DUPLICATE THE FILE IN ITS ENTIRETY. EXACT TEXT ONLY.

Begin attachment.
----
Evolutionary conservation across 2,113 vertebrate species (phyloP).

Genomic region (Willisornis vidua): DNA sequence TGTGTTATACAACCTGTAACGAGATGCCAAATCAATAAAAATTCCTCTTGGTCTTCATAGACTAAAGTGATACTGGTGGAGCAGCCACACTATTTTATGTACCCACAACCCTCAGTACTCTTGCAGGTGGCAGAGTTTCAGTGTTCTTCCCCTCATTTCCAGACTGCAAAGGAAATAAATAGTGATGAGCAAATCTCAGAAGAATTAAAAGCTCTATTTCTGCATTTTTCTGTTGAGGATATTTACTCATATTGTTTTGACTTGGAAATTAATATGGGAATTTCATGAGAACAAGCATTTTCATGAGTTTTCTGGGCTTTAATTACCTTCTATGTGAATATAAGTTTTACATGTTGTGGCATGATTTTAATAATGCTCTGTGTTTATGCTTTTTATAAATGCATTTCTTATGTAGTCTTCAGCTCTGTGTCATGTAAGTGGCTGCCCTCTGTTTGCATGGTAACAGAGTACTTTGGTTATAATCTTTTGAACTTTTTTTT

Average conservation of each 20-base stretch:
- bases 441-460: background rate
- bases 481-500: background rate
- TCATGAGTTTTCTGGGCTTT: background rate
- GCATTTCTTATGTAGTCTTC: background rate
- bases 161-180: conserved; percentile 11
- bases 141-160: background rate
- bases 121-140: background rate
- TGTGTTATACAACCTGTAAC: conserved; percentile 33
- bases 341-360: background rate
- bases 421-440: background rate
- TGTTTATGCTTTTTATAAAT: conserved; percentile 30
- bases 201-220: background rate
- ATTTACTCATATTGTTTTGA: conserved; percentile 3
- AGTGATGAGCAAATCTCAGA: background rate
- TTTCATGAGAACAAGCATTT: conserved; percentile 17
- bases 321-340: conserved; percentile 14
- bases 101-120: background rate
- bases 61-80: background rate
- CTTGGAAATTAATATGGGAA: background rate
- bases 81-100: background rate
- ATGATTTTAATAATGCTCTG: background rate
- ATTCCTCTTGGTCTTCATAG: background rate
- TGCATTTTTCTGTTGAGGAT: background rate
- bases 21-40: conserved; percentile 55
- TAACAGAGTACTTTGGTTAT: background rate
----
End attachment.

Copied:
Evolutionary conservation across 2,113 vertebrate species (phyloP).

Genomic region (Willisornis vidua): DNA sequence TGTGTTATACAACCTGTAACGAGATGCCAAATCAATAAAAATTCCTCTTGGTCTTCATAGACTAAAGTGATACTGGTGGAGCAGCCACACTATTTTATGTACCCACAACCCTCAGTACTCTTGCAGGTGGCAGAGTTTCAGTGTTCTTCCCCTCATTTCCAGACTGCAAAGGAAATAAATAGTGATGAGCAAATCTCAGAAGAATTAAAAGCTCTATTTCTGCATTTTTCTGTTGAGGATATTTACTCATATTGTTTTGACTTGGAAATTAATATGGGAATTTCATGAGAACAAGCATTTTCATGAGTTTTCTGGGCTTTAATTACCTTCTATGTGAATATAAGTTTTACATGTTGTGGCATGATTTTAATAATGCTCTGTGTTTATGCTTTTTATAAATGCATTTCTTATGTAGTCTTCAGCTCTGTGTCATGTAAGTGGCTGCCCTCTGTTTGCATGGTAACAGAGTACTTTGGTTATAATCTTTTGAACTTTTTTTT

Average conservation of each 20-base stretch:
- bases 441-460: background rate
- bases 481-500: background rate
- TCATGAGTTTTCTGGGCTTT: background rate
- GCATTTCTTATGTAGTCTTC: background rate
- bases 161-180: conserved; percentile 11
- bases 141-160: background rate
- bases 121-140: background rate
- TGTGTTATACAACCTGTAAC: conserved; percentile 33
- bases 341-360: background rate
- bases 421-440: background rate
- TGTTTATGCTTTTTATAAAT: conserved; percentile 30
- bases 201-220: background rate
- ATTTACTCATATTGTTTTGA: conserved; percentile 3
- AGTGATGAGCAAATCTCAGA: background rate
- TTTCATGAGAACAAGCATTT: conserved; percentile 17
- bases 321-340: conserved; percentile 14
- bases 101-120: background rate
- bases 61-80: background rate
- CTTGGAAATTAATATGGGAA: background rate
- bases 81-100: background rate
- ATGATTTTAATAATGCTCTG: background rate
- ATTCCTCTTGGTCTTCATAG: background rate
- TGCATTTTTCTGTTGAGGAT: background rate
- bases 21-40: conserved; percentile 55
- TAACAGAGTACTTTGGTTAT: background rate